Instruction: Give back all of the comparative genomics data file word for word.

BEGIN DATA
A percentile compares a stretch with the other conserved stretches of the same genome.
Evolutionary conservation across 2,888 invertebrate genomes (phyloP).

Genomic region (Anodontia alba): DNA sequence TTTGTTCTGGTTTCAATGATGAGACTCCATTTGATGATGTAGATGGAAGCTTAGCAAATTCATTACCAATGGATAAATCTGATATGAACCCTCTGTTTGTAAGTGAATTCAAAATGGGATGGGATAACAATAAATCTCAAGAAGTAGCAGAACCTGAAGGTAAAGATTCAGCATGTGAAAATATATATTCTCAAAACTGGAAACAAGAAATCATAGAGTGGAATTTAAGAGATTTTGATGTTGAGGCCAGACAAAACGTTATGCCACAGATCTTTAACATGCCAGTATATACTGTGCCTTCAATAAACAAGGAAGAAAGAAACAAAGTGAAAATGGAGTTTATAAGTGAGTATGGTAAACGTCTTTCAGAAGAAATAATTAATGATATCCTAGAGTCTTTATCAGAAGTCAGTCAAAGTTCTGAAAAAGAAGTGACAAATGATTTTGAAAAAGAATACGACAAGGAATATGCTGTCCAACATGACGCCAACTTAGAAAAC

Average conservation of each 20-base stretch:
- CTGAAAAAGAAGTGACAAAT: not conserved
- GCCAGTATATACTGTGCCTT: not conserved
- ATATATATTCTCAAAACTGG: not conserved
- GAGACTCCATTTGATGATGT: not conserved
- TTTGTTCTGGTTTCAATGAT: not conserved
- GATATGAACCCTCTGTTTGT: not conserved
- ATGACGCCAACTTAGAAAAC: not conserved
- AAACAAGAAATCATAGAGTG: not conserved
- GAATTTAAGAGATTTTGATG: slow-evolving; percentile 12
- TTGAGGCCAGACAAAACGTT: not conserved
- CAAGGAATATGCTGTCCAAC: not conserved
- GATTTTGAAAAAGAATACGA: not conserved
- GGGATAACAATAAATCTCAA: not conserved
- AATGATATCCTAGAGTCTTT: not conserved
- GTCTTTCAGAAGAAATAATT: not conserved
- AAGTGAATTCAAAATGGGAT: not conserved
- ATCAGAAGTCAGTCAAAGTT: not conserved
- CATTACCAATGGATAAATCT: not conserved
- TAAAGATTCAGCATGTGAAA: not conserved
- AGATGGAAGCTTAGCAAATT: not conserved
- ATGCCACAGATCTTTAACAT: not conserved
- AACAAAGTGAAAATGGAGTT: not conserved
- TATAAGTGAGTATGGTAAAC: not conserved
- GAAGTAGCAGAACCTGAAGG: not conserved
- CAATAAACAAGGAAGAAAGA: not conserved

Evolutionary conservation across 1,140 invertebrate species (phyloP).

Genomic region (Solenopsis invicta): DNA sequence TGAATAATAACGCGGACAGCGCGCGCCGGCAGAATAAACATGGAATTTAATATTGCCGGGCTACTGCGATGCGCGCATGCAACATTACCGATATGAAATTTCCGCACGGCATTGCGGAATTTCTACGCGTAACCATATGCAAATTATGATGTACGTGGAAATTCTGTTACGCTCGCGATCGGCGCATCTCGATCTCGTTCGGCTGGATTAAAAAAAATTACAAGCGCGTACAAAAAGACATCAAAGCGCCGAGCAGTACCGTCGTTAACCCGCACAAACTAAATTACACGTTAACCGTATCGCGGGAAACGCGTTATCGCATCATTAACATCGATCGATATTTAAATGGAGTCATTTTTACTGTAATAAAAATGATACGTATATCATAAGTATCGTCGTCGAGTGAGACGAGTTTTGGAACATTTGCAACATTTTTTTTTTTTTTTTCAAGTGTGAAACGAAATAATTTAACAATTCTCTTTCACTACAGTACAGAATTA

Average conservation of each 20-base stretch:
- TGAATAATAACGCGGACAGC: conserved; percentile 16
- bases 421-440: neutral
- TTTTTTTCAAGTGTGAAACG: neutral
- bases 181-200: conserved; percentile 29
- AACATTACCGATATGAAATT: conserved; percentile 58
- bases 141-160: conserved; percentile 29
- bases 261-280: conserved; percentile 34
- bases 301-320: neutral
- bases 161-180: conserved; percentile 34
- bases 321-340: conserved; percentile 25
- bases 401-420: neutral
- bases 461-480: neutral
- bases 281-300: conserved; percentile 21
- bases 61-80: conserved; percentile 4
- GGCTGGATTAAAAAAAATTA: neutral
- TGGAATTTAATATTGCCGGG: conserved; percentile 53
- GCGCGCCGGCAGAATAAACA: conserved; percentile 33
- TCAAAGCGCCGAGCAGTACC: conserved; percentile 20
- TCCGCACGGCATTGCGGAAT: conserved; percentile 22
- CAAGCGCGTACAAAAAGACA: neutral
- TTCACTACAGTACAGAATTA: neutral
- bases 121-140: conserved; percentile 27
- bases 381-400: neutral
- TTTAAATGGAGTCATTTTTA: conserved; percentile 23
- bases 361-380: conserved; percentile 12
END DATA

A percentile compares a stretch with the other conserved stretches of the same genome.
Evolutionary conservation across 2,888 invertebrate genomes (phyloP).

Genomic region (Anodontia alba): DNA sequence TTTGTTCTGGTTTCAATGATGAGACTCCATTTGATGATGTAGATGGAAGCTTAGCAAATTCATTACCAATGGATAAATCTGATATGAACCCTCTGTTTGTAAGTGAATTCAAAATGGGATGGGATAACAATAAATCTCAAGAAGTAGCAGAACCTGAAGGTAAAGATTCAGCATGTGAAAATATATATTCTCAAAACTGGAAACAAGAAATCATAGAGTGGAATTTAAGAGATTTTGATGTTGAGGCCAGACAAAACGTTATGCCACAGATCTTTAACATGCCAGTATATACTGTGCCTTCAATAAACAAGGAAGAAAGAAACAAAGTGAAAATGGAGTTTATAAGTGAGTATGGTAAACGTCTTTCAGAAGAAATAATTAATGATATCCTAGAGTCTTTATCAGAAGTCAGTCAAAGTTCTGAAAAAGAAGTGACAAATGATTTTGAAAAAGAATACGACAAGGAATATGCTGTCCAACATGACGCCAACTTAGAAAAC

Average conservation of each 20-base stretch:
- CTGAAAAAGAAGTGACAAAT: not conserved
- GCCAGTATATACTGTGCCTT: not conserved
- ATATATATTCTCAAAACTGG: not conserved
- GAGACTCCATTTGATGATGT: not conserved
- TTTGTTCTGGTTTCAATGAT: not conserved
- GATATGAACCCTCTGTTTGT: not conserved
- ATGACGCCAACTTAGAAAAC: not conserved
- AAACAAGAAATCATAGAGTG: not conserved
- GAATTTAAGAGATTTTGATG: slow-evolving; percentile 12
- TTGAGGCCAGACAAAACGTT: not conserved
- CAAGGAATATGCTGTCCAAC: not conserved
- GATTTTGAAAAAGAATACGA: not conserved
- GGGATAACAATAAATCTCAA: not conserved
- AATGATATCCTAGAGTCTTT: not conserved
- GTCTTTCAGAAGAAATAATT: not conserved
- AAGTGAATTCAAAATGGGAT: not conserved
- ATCAGAAGTCAGTCAAAGTT: not conserved
- CATTACCAATGGATAAATCT: not conserved
- TAAAGATTCAGCATGTGAAA: not conserved
- AGATGGAAGCTTAGCAAATT: not conserved
- ATGCCACAGATCTTTAACAT: not conserved
- AACAAAGTGAAAATGGAGTT: not conserved
- TATAAGTGAGTATGGTAAAC: not conserved
- GAAGTAGCAGAACCTGAAGG: not conserved
- CAATAAACAAGGAAGAAAGA: not conserved

Evolutionary conservation across 1,140 invertebrate species (phyloP).

Genomic region (Solenopsis invicta): DNA sequence TGAATAATAACGCGGACAGCGCGCGCCGGCAGAATAAACATGGAATTTAATATTGCCGGGCTACTGCGATGCGCGCATGCAACATTACCGATATGAAATTTCCGCACGGCATTGCGGAATTTCTACGCGTAACCATATGCAAATTATGATGTACGTGGAAATTCTGTTACGCTCGCGATCGGCGCATCTCGATCTCGTTCGGCTGGATTAAAAAAAATTACAAGCGCGTACAAAAAGACATCAAAGCGCCGAGCAGTACCGTCGTTAACCCGCACAAACTAAATTACACGTTAACCGTATCGCGGGAAACGCGTTATCGCATCATTAACATCGATCGATATTTAAATGGAGTCATTTTTACTGTAATAAAAATGATACGTATATCATAAGTATCGTCGTCGAGTGAGACGAGTTTTGGAACATTTGCAACATTTTTTTTTTTTTTTTCAAGTGTGAAACGAAATAATTTAACAATTCTCTTTCACTACAGTACAGAATTA

Average conservation of each 20-base stretch:
- TGAATAATAACGCGGACAGC: conserved; percentile 16
- bases 421-440: neutral
- TTTTTTTCAAGTGTGAAACG: neutral
- bases 181-200: conserved; percentile 29
- AACATTACCGATATGAAATT: conserved; percentile 58
- bases 141-160: conserved; percentile 29
- bases 261-280: conserved; percentile 34
- bases 301-320: neutral
- bases 161-180: conserved; percentile 34
- bases 321-340: conserved; percentile 25
- bases 401-420: neutral
- bases 461-480: neutral
- bases 281-300: conserved; percentile 21
- bases 61-80: conserved; percentile 4
- GGCTGGATTAAAAAAAATTA: neutral
- TGGAATTTAATATTGCCGGG: conserved; percentile 53
- GCGCGCCGGCAGAATAAACA: conserved; percentile 33
- TCAAAGCGCCGAGCAGTACC: conserved; percentile 20
- TCCGCACGGCATTGCGGAAT: conserved; percentile 22
- CAAGCGCGTACAAAAAGACA: neutral
- TTCACTACAGTACAGAATTA: neutral
- bases 121-140: conserved; percentile 27
- bases 381-400: neutral
- TTTAAATGGAGTCATTTTTA: conserved; percentile 23
- bases 361-380: conserved; percentile 12